Designing the Arleigh Burke's Hull
For many of the men and women who form the crews of the Navy's warships, the process generally involves going aboard, learning their jobs, and then doing those jobs—without a great deal of knowledge or appreciation of the factors that made each ship the way she is. As a former ship driver myself, I plead guilty. When I was on board, I just sort of accepted a ship's shape, size, and form as givens.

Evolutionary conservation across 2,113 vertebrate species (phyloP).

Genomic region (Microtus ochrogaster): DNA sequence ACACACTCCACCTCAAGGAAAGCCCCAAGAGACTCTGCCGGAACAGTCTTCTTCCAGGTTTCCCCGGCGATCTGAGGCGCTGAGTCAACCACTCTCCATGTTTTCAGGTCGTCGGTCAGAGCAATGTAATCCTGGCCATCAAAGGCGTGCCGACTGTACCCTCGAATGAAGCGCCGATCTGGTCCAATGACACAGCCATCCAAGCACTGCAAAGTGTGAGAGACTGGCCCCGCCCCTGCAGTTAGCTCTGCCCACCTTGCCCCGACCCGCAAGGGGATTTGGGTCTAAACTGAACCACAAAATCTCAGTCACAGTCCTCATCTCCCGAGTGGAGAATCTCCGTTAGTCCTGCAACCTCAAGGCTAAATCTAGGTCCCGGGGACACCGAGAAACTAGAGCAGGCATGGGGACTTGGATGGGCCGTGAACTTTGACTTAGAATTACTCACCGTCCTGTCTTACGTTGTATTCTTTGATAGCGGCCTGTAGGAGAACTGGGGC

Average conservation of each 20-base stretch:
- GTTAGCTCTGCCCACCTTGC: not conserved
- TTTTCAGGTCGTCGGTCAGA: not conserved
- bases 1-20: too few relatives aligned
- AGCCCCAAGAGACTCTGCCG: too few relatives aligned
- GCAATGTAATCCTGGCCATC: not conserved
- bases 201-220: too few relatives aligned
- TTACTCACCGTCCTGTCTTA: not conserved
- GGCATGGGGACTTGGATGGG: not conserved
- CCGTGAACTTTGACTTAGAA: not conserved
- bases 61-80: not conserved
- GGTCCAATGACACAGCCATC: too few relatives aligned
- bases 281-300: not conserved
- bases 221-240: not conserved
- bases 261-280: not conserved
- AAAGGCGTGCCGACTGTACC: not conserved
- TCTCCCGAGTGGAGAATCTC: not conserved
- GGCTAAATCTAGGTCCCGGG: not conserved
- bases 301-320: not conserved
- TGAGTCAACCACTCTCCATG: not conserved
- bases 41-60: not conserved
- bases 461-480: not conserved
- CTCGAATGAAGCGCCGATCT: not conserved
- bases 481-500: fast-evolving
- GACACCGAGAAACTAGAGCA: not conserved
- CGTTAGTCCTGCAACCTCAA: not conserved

My education on the subject got a boost recently in a conversation with David Byers, a civilian naval architect. He retired a few years ago after a long career with the Naval Sea Systems Command (NavSea). Our discussion was almost a clinic in the pragmatic factors that go into ship design. Above all, he emphasized that any given warship is the product of compromise.